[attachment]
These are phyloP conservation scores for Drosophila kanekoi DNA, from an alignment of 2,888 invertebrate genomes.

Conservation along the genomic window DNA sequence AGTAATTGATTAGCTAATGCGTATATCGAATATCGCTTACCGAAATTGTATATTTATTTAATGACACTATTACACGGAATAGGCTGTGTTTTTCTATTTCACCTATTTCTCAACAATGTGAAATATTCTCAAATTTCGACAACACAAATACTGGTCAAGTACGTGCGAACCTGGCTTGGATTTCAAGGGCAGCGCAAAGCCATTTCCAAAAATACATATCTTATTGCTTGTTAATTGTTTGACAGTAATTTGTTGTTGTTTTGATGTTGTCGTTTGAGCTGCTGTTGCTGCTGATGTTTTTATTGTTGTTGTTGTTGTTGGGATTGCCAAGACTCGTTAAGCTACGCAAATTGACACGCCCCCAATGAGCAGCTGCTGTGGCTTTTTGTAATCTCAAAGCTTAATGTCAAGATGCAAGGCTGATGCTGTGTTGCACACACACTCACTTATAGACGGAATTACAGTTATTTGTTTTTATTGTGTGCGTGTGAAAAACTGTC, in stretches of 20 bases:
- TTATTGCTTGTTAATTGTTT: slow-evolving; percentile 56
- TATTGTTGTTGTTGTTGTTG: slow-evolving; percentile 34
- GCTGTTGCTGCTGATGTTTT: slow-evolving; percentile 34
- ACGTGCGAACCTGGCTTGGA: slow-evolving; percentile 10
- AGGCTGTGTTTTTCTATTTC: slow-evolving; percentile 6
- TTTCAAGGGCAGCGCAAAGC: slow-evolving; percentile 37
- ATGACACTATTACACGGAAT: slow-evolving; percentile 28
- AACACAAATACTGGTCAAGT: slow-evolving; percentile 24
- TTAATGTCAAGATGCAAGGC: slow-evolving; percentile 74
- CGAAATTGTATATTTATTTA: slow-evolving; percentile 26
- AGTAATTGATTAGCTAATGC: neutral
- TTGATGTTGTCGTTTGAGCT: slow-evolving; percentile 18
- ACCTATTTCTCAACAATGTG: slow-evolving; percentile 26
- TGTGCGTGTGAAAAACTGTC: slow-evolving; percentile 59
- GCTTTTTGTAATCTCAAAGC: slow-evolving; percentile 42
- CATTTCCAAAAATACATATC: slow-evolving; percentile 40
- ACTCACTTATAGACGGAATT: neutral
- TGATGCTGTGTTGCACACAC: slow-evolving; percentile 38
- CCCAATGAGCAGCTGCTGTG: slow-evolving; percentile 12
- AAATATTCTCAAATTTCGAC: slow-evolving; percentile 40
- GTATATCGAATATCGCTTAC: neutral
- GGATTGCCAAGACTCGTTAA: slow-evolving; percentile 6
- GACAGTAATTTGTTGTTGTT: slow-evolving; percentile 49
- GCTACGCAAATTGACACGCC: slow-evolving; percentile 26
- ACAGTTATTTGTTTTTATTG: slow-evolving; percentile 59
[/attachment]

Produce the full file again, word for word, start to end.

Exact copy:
These are phyloP conservation scores for Drosophila kanekoi DNA, from an alignment of 2,888 invertebrate genomes.

Conservation along the genomic window DNA sequence AGTAATTGATTAGCTAATGCGTATATCGAATATCGCTTACCGAAATTGTATATTTATTTAATGACACTATTACACGGAATAGGCTGTGTTTTTCTATTTCACCTATTTCTCAACAATGTGAAATATTCTCAAATTTCGACAACACAAATACTGGTCAAGTACGTGCGAACCTGGCTTGGATTTCAAGGGCAGCGCAAAGCCATTTCCAAAAATACATATCTTATTGCTTGTTAATTGTTTGACAGTAATTTGTTGTTGTTTTGATGTTGTCGTTTGAGCTGCTGTTGCTGCTGATGTTTTTATTGTTGTTGTTGTTGTTGGGATTGCCAAGACTCGTTAAGCTACGCAAATTGACACGCCCCCAATGAGCAGCTGCTGTGGCTTTTTGTAATCTCAAAGCTTAATGTCAAGATGCAAGGCTGATGCTGTGTTGCACACACACTCACTTATAGACGGAATTACAGTTATTTGTTTTTATTGTGTGCGTGTGAAAAACTGTC, in stretches of 20 bases:
- TTATTGCTTGTTAATTGTTT: slow-evolving; percentile 56
- TATTGTTGTTGTTGTTGTTG: slow-evolving; percentile 34
- GCTGTTGCTGCTGATGTTTT: slow-evolving; percentile 34
- ACGTGCGAACCTGGCTTGGA: slow-evolving; percentile 10
- AGGCTGTGTTTTTCTATTTC: slow-evolving; percentile 6
- TTTCAAGGGCAGCGCAAAGC: slow-evolving; percentile 37
- ATGACACTATTACACGGAAT: slow-evolving; percentile 28
- AACACAAATACTGGTCAAGT: slow-evolving; percentile 24
- TTAATGTCAAGATGCAAGGC: slow-evolving; percentile 74
- CGAAATTGTATATTTATTTA: slow-evolving; percentile 26
- AGTAATTGATTAGCTAATGC: neutral
- TTGATGTTGTCGTTTGAGCT: slow-evolving; percentile 18
- ACCTATTTCTCAACAATGTG: slow-evolving; percentile 26
- TGTGCGTGTGAAAAACTGTC: slow-evolving; percentile 59
- GCTTTTTGTAATCTCAAAGC: slow-evolving; percentile 42
- CATTTCCAAAAATACATATC: slow-evolving; percentile 40
- ACTCACTTATAGACGGAATT: neutral
- TGATGCTGTGTTGCACACAC: slow-evolving; percentile 38
- CCCAATGAGCAGCTGCTGTG: slow-evolving; percentile 12
- AAATATTCTCAAATTTCGAC: slow-evolving; percentile 40
- GTATATCGAATATCGCTTAC: neutral
- GGATTGCCAAGACTCGTTAA: slow-evolving; percentile 6
- GACAGTAATTTGTTGTTGTT: slow-evolving; percentile 49
- GCTACGCAAATTGACACGCC: slow-evolving; percentile 26
- ACAGTTATTTGTTTTTATTG: slow-evolving; percentile 59